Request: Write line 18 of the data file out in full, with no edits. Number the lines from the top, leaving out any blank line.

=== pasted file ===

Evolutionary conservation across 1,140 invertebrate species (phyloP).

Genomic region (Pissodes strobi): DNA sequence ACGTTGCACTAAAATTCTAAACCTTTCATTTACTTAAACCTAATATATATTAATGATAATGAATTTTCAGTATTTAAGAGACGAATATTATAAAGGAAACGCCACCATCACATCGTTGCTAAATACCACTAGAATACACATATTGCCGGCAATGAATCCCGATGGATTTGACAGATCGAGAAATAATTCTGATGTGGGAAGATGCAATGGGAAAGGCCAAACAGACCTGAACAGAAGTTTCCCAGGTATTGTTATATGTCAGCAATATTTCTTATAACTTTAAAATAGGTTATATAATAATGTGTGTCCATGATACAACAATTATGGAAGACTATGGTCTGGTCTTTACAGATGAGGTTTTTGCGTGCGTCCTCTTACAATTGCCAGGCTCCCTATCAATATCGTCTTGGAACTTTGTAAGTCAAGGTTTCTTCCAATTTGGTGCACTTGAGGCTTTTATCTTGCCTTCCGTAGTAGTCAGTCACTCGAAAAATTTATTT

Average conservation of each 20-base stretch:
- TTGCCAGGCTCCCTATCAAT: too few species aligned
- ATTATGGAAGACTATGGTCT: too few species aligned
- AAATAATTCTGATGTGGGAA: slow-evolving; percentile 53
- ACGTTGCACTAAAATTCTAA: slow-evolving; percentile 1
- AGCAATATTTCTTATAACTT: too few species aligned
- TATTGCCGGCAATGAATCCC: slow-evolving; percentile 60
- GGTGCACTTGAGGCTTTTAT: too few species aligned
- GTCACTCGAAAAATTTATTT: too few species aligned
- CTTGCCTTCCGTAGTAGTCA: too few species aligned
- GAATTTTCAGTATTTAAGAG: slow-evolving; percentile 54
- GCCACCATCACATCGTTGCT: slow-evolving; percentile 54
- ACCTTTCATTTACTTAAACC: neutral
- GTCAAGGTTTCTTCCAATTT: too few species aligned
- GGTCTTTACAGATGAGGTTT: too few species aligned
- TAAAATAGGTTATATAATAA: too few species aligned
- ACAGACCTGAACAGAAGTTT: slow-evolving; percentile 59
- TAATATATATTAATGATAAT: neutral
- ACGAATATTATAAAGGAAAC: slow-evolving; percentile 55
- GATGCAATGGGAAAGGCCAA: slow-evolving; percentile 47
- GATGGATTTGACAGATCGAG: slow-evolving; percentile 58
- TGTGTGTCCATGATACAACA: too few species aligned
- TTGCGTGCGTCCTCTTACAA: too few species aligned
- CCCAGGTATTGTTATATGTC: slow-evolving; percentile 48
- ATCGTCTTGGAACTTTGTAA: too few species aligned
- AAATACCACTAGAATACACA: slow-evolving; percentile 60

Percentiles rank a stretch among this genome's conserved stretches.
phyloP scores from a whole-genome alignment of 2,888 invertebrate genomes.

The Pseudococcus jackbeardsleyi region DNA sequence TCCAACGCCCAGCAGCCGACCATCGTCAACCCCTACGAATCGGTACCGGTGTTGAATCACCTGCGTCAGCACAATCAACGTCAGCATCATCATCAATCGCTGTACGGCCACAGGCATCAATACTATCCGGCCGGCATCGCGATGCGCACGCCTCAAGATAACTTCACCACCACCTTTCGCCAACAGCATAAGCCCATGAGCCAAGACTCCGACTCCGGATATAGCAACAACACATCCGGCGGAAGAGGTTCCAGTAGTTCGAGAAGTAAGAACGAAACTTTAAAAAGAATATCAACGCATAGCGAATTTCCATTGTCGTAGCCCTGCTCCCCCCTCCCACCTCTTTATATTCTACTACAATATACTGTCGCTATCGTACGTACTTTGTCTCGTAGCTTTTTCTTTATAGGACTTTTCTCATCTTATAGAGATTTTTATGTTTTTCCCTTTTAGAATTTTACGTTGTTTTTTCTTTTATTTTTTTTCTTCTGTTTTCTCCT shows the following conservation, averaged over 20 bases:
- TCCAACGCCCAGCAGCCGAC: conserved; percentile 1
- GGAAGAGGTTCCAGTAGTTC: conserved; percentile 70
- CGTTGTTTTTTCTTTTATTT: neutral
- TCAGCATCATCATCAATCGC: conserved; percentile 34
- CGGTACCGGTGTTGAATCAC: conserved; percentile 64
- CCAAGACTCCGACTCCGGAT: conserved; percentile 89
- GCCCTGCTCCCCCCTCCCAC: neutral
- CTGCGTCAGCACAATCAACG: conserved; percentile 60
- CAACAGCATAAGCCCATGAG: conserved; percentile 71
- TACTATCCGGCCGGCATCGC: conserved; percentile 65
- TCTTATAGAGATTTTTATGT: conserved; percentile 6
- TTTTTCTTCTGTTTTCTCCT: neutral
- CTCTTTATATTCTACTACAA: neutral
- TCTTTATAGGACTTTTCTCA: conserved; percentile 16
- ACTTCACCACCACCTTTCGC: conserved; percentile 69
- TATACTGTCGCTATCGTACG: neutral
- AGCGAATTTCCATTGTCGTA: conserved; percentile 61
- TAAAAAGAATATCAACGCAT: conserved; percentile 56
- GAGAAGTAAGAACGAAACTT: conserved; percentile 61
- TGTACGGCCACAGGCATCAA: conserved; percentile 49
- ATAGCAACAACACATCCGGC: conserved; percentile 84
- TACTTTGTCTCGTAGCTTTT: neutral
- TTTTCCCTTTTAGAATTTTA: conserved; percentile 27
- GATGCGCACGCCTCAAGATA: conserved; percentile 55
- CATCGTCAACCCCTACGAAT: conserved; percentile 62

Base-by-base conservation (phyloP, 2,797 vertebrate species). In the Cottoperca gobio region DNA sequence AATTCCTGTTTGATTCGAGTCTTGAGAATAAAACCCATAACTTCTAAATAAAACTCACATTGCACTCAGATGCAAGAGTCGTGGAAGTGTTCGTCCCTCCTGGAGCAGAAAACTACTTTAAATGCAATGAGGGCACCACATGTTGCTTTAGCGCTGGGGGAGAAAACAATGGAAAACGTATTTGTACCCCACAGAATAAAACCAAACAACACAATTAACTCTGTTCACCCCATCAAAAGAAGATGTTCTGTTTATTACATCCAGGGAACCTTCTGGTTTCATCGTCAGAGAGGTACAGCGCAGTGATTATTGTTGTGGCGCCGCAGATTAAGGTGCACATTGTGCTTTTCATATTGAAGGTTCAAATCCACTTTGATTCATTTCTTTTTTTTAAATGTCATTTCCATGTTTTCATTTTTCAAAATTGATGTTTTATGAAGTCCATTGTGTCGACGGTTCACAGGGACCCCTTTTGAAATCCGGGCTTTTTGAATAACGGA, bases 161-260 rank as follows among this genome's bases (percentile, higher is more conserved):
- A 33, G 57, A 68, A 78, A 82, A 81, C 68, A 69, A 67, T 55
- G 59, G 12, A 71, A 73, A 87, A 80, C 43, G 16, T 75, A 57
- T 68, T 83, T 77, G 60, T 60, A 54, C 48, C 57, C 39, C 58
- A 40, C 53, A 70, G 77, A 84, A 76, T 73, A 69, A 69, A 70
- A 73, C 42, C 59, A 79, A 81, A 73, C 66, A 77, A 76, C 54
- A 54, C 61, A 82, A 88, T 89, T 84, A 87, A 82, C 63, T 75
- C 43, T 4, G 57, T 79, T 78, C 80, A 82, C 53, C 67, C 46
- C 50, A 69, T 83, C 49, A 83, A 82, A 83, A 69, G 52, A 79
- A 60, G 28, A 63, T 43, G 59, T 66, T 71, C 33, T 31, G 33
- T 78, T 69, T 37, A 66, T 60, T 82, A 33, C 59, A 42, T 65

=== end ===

- TAAAATAGGTTATATAATAA: too few species aligned